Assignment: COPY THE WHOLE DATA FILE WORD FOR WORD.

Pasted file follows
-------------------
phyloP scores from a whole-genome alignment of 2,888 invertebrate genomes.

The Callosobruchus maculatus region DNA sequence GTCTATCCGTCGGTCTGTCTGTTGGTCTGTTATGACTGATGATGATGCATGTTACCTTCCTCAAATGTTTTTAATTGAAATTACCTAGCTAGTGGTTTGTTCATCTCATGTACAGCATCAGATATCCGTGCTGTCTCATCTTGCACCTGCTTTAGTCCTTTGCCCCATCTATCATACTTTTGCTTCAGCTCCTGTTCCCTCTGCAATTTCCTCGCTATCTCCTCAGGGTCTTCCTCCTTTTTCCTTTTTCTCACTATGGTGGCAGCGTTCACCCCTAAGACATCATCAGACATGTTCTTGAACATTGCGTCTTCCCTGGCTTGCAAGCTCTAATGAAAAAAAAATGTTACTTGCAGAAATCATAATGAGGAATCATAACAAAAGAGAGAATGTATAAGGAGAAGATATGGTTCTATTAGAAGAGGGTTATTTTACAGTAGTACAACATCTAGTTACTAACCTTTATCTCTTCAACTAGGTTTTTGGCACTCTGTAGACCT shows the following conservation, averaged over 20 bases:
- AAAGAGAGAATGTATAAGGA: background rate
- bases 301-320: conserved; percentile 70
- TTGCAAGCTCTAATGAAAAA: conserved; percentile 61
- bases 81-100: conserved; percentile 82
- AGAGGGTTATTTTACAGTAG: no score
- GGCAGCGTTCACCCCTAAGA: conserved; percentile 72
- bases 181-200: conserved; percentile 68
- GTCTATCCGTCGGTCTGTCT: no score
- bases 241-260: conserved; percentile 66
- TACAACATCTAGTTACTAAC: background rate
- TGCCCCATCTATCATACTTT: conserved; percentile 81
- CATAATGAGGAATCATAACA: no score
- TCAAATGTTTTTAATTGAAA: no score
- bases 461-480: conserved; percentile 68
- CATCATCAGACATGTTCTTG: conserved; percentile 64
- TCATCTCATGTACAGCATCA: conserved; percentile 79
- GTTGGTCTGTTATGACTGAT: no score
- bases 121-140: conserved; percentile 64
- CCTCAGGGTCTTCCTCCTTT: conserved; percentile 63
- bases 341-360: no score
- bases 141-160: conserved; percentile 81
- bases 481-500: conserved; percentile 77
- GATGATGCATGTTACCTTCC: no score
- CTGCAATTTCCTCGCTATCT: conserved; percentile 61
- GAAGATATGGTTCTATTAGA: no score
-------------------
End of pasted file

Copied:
phyloP scores from a whole-genome alignment of 2,888 invertebrate genomes.

The Callosobruchus maculatus region DNA sequence GTCTATCCGTCGGTCTGTCTGTTGGTCTGTTATGACTGATGATGATGCATGTTACCTTCCTCAAATGTTTTTAATTGAAATTACCTAGCTAGTGGTTTGTTCATCTCATGTACAGCATCAGATATCCGTGCTGTCTCATCTTGCACCTGCTTTAGTCCTTTGCCCCATCTATCATACTTTTGCTTCAGCTCCTGTTCCCTCTGCAATTTCCTCGCTATCTCCTCAGGGTCTTCCTCCTTTTTCCTTTTTCTCACTATGGTGGCAGCGTTCACCCCTAAGACATCATCAGACATGTTCTTGAACATTGCGTCTTCCCTGGCTTGCAAGCTCTAATGAAAAAAAAATGTTACTTGCAGAAATCATAATGAGGAATCATAACAAAAGAGAGAATGTATAAGGAGAAGATATGGTTCTATTAGAAGAGGGTTATTTTACAGTAGTACAACATCTAGTTACTAACCTTTATCTCTTCAACTAGGTTTTTGGCACTCTGTAGACCT shows the following conservation, averaged over 20 bases:
- AAAGAGAGAATGTATAAGGA: background rate
- bases 301-320: conserved; percentile 70
- TTGCAAGCTCTAATGAAAAA: conserved; percentile 61
- bases 81-100: conserved; percentile 82
- AGAGGGTTATTTTACAGTAG: no score
- GGCAGCGTTCACCCCTAAGA: conserved; percentile 72
- bases 181-200: conserved; percentile 68
- GTCTATCCGTCGGTCTGTCT: no score
- bases 241-260: conserved; percentile 66
- TACAACATCTAGTTACTAAC: background rate
- TGCCCCATCTATCATACTTT: conserved; percentile 81
- CATAATGAGGAATCATAACA: no score
- TCAAATGTTTTTAATTGAAA: no score
- bases 461-480: conserved; percentile 68
- CATCATCAGACATGTTCTTG: conserved; percentile 64
- TCATCTCATGTACAGCATCA: conserved; percentile 79
- GTTGGTCTGTTATGACTGAT: no score
- bases 121-140: conserved; percentile 64
- CCTCAGGGTCTTCCTCCTTT: conserved; percentile 63
- bases 341-360: no score
- bases 141-160: conserved; percentile 81
- bases 481-500: conserved; percentile 77
- GATGATGCATGTTACCTTCC: no score
- CTGCAATTTCCTCGCTATCT: conserved; percentile 61
- GAAGATATGGTTCTATTAGA: no score